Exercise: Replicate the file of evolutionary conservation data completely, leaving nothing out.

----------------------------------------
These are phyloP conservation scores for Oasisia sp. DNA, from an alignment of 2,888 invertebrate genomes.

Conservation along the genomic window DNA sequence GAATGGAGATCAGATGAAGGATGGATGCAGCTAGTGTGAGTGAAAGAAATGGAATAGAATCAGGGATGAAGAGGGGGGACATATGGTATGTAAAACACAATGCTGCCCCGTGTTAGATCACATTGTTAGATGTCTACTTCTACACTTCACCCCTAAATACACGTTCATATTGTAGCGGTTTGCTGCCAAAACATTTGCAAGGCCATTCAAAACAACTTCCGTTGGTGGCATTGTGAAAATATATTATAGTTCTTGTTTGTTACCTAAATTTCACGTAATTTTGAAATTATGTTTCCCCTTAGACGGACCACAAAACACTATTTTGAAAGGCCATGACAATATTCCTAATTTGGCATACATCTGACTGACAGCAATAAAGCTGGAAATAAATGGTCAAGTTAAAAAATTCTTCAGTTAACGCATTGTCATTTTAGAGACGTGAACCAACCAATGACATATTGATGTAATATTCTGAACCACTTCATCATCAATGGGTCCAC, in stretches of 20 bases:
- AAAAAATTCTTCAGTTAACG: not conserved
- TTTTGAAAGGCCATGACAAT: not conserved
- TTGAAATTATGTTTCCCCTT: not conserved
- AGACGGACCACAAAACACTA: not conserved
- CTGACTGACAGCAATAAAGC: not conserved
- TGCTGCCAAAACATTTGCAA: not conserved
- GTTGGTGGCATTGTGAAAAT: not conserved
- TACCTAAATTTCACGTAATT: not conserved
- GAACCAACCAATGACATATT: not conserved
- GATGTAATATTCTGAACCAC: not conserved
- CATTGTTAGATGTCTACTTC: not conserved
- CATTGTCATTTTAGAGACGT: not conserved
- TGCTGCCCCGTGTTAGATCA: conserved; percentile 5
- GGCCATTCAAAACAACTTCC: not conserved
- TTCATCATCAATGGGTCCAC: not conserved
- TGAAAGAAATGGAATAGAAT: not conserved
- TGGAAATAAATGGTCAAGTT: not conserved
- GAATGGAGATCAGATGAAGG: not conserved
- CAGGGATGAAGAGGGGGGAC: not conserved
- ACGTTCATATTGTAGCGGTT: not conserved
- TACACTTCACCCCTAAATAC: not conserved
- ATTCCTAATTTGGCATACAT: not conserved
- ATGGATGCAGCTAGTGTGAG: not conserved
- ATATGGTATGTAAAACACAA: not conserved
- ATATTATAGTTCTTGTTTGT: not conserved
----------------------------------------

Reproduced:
These are phyloP conservation scores for Oasisia sp. DNA, from an alignment of 2,888 invertebrate genomes.

Conservation along the genomic window DNA sequence GAATGGAGATCAGATGAAGGATGGATGCAGCTAGTGTGAGTGAAAGAAATGGAATAGAATCAGGGATGAAGAGGGGGGACATATGGTATGTAAAACACAATGCTGCCCCGTGTTAGATCACATTGTTAGATGTCTACTTCTACACTTCACCCCTAAATACACGTTCATATTGTAGCGGTTTGCTGCCAAAACATTTGCAAGGCCATTCAAAACAACTTCCGTTGGTGGCATTGTGAAAATATATTATAGTTCTTGTTTGTTACCTAAATTTCACGTAATTTTGAAATTATGTTTCCCCTTAGACGGACCACAAAACACTATTTTGAAAGGCCATGACAATATTCCTAATTTGGCATACATCTGACTGACAGCAATAAAGCTGGAAATAAATGGTCAAGTTAAAAAATTCTTCAGTTAACGCATTGTCATTTTAGAGACGTGAACCAACCAATGACATATTGATGTAATATTCTGAACCACTTCATCATCAATGGGTCCAC, in stretches of 20 bases:
- AAAAAATTCTTCAGTTAACG: not conserved
- TTTTGAAAGGCCATGACAAT: not conserved
- TTGAAATTATGTTTCCCCTT: not conserved
- AGACGGACCACAAAACACTA: not conserved
- CTGACTGACAGCAATAAAGC: not conserved
- TGCTGCCAAAACATTTGCAA: not conserved
- GTTGGTGGCATTGTGAAAAT: not conserved
- TACCTAAATTTCACGTAATT: not conserved
- GAACCAACCAATGACATATT: not conserved
- GATGTAATATTCTGAACCAC: not conserved
- CATTGTTAGATGTCTACTTC: not conserved
- CATTGTCATTTTAGAGACGT: not conserved
- TGCTGCCCCGTGTTAGATCA: conserved; percentile 5
- GGCCATTCAAAACAACTTCC: not conserved
- TTCATCATCAATGGGTCCAC: not conserved
- TGAAAGAAATGGAATAGAAT: not conserved
- TGGAAATAAATGGTCAAGTT: not conserved
- GAATGGAGATCAGATGAAGG: not conserved
- CAGGGATGAAGAGGGGGGAC: not conserved
- ACGTTCATATTGTAGCGGTT: not conserved
- TACACTTCACCCCTAAATAC: not conserved
- ATTCCTAATTTGGCATACAT: not conserved
- ATGGATGCAGCTAGTGTGAG: not conserved
- ATATGGTATGTAAAACACAA: not conserved
- ATATTATAGTTCTTGTTTGT: not conserved